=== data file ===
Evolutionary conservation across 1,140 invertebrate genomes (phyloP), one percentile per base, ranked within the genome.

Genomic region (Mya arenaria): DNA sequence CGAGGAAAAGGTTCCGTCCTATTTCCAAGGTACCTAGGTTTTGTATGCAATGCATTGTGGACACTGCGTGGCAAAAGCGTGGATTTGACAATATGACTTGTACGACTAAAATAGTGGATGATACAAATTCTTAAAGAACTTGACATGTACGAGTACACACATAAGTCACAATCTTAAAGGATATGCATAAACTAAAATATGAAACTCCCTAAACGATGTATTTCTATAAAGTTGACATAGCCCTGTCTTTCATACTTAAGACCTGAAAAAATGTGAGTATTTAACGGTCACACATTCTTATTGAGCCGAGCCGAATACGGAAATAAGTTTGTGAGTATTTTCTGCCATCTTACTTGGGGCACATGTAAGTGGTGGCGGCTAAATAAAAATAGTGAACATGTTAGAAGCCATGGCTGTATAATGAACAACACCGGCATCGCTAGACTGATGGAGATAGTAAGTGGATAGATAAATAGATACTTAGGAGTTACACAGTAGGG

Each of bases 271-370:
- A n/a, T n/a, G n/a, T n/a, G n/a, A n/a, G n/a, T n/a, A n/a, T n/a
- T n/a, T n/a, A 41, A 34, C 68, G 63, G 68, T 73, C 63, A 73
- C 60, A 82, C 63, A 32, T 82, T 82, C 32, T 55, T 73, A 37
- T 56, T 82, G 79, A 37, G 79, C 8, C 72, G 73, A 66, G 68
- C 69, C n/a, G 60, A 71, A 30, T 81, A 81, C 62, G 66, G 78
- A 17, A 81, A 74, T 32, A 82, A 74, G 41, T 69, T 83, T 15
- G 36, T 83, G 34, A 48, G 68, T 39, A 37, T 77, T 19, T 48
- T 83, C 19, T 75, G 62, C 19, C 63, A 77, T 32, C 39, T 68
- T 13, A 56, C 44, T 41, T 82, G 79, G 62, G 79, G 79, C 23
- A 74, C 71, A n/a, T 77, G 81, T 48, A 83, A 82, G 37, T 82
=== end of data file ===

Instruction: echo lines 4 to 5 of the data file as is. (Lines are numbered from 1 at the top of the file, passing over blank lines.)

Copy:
- A n/a, T n/a, G n/a, T n/a, G n/a, A n/a, G n/a, T n/a, A n/a, T n/a
- T n/a, T n/a, A 41, A 34, C 68, G 63, G 68, T 73, C 63, A 73